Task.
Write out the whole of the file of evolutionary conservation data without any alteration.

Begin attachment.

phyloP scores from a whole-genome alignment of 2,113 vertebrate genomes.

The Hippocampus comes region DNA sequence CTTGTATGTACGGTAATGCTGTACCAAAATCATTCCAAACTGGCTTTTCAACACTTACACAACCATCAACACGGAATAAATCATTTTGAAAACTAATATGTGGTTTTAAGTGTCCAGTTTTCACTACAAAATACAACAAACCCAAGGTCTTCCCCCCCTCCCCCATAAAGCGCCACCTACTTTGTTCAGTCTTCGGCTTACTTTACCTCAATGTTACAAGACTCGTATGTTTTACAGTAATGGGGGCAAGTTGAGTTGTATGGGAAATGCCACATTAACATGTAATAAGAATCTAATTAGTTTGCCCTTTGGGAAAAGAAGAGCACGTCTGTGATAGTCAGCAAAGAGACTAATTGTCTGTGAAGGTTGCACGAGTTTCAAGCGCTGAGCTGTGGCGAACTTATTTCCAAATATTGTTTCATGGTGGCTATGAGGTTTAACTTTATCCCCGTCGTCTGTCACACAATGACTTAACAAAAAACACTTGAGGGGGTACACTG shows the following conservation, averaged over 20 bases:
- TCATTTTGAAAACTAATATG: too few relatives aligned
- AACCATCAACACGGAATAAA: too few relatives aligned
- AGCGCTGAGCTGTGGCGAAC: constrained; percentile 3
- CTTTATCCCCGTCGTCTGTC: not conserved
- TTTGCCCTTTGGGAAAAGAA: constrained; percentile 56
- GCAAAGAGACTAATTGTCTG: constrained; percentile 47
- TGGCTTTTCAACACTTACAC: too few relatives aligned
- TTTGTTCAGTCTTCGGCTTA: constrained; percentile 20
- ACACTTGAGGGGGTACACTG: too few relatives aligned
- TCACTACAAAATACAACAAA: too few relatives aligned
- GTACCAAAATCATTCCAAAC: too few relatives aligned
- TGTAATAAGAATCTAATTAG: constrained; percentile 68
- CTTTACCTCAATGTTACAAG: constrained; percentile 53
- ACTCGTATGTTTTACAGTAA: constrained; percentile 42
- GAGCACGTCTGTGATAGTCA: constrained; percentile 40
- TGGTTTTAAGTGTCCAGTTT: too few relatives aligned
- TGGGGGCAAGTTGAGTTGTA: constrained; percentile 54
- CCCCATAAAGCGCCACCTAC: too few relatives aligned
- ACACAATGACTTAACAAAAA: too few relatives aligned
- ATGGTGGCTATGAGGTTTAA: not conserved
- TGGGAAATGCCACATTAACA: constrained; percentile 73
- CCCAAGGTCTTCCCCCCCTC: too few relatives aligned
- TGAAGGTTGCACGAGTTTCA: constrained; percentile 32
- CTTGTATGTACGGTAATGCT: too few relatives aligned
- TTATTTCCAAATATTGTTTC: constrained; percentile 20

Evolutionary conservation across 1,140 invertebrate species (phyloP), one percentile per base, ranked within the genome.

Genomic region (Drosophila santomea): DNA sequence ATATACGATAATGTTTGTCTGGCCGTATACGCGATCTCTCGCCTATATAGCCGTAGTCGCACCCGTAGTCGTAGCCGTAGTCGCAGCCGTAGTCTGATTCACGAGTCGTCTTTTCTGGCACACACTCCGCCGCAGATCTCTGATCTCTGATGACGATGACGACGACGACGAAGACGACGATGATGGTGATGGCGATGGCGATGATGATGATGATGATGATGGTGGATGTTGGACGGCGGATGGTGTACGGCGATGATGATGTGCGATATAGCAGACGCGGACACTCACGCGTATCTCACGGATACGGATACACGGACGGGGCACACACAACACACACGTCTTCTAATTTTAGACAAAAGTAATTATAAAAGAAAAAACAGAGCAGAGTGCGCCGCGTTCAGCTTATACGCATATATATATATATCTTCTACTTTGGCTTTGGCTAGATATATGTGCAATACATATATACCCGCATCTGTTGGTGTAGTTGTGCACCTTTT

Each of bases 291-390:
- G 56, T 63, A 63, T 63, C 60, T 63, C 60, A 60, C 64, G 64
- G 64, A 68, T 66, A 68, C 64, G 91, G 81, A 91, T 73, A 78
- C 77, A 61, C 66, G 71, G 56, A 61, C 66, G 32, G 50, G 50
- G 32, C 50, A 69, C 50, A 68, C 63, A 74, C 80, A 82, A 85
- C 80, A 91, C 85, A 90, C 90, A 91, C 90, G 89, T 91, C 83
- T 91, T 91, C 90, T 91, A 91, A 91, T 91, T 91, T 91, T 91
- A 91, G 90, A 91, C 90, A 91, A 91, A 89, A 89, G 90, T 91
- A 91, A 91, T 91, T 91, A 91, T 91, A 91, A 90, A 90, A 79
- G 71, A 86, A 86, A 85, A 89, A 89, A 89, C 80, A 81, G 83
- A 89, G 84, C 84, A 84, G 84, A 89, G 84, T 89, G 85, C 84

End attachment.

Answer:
phyloP scores from a whole-genome alignment of 2,113 vertebrate genomes.

The Hippocampus comes region DNA sequence CTTGTATGTACGGTAATGCTGTACCAAAATCATTCCAAACTGGCTTTTCAACACTTACACAACCATCAACACGGAATAAATCATTTTGAAAACTAATATGTGGTTTTAAGTGTCCAGTTTTCACTACAAAATACAACAAACCCAAGGTCTTCCCCCCCTCCCCCATAAAGCGCCACCTACTTTGTTCAGTCTTCGGCTTACTTTACCTCAATGTTACAAGACTCGTATGTTTTACAGTAATGGGGGCAAGTTGAGTTGTATGGGAAATGCCACATTAACATGTAATAAGAATCTAATTAGTTTGCCCTTTGGGAAAAGAAGAGCACGTCTGTGATAGTCAGCAAAGAGACTAATTGTCTGTGAAGGTTGCACGAGTTTCAAGCGCTGAGCTGTGGCGAACTTATTTCCAAATATTGTTTCATGGTGGCTATGAGGTTTAACTTTATCCCCGTCGTCTGTCACACAATGACTTAACAAAAAACACTTGAGGGGGTACACTG shows the following conservation, averaged over 20 bases:
- TCATTTTGAAAACTAATATG: too few relatives aligned
- AACCATCAACACGGAATAAA: too few relatives aligned
- AGCGCTGAGCTGTGGCGAAC: constrained; percentile 3
- CTTTATCCCCGTCGTCTGTC: not conserved
- TTTGCCCTTTGGGAAAAGAA: constrained; percentile 56
- GCAAAGAGACTAATTGTCTG: constrained; percentile 47
- TGGCTTTTCAACACTTACAC: too few relatives aligned
- TTTGTTCAGTCTTCGGCTTA: constrained; percentile 20
- ACACTTGAGGGGGTACACTG: too few relatives aligned
- TCACTACAAAATACAACAAA: too few relatives aligned
- GTACCAAAATCATTCCAAAC: too few relatives aligned
- TGTAATAAGAATCTAATTAG: constrained; percentile 68
- CTTTACCTCAATGTTACAAG: constrained; percentile 53
- ACTCGTATGTTTTACAGTAA: constrained; percentile 42
- GAGCACGTCTGTGATAGTCA: constrained; percentile 40
- TGGTTTTAAGTGTCCAGTTT: too few relatives aligned
- TGGGGGCAAGTTGAGTTGTA: constrained; percentile 54
- CCCCATAAAGCGCCACCTAC: too few relatives aligned
- ACACAATGACTTAACAAAAA: too few relatives aligned
- ATGGTGGCTATGAGGTTTAA: not conserved
- TGGGAAATGCCACATTAACA: constrained; percentile 73
- CCCAAGGTCTTCCCCCCCTC: too few relatives aligned
- TGAAGGTTGCACGAGTTTCA: constrained; percentile 32
- CTTGTATGTACGGTAATGCT: too few relatives aligned
- TTATTTCCAAATATTGTTTC: constrained; percentile 20

Evolutionary conservation across 1,140 invertebrate species (phyloP), one percentile per base, ranked within the genome.

Genomic region (Drosophila santomea): DNA sequence ATATACGATAATGTTTGTCTGGCCGTATACGCGATCTCTCGCCTATATAGCCGTAGTCGCACCCGTAGTCGTAGCCGTAGTCGCAGCCGTAGTCTGATTCACGAGTCGTCTTTTCTGGCACACACTCCGCCGCAGATCTCTGATCTCTGATGACGATGACGACGACGACGAAGACGACGATGATGGTGATGGCGATGGCGATGATGATGATGATGATGATGGTGGATGTTGGACGGCGGATGGTGTACGGCGATGATGATGTGCGATATAGCAGACGCGGACACTCACGCGTATCTCACGGATACGGATACACGGACGGGGCACACACAACACACACGTCTTCTAATTTTAGACAAAAGTAATTATAAAAGAAAAAACAGAGCAGAGTGCGCCGCGTTCAGCTTATACGCATATATATATATATCTTCTACTTTGGCTTTGGCTAGATATATGTGCAATACATATATACCCGCATCTGTTGGTGTAGTTGTGCACCTTTT

Each of bases 291-390:
- G 56, T 63, A 63, T 63, C 60, T 63, C 60, A 60, C 64, G 64
- G 64, A 68, T 66, A 68, C 64, G 91, G 81, A 91, T 73, A 78
- C 77, A 61, C 66, G 71, G 56, A 61, C 66, G 32, G 50, G 50
- G 32, C 50, A 69, C 50, A 68, C 63, A 74, C 80, A 82, A 85
- C 80, A 91, C 85, A 90, C 90, A 91, C 90, G 89, T 91, C 83
- T 91, T 91, C 90, T 91, A 91, A 91, T 91, T 91, T 91, T 91
- A 91, G 90, A 91, C 90, A 91, A 91, A 89, A 89, G 90, T 91
- A 91, A 91, T 91, T 91, A 91, T 91, A 91, A 90, A 90, A 79
- G 71, A 86, A 86, A 85, A 89, A 89, A 89, C 80, A 81, G 83
- A 89, G 84, C 84, A 84, G 84, A 89, G 84, T 89, G 85, C 84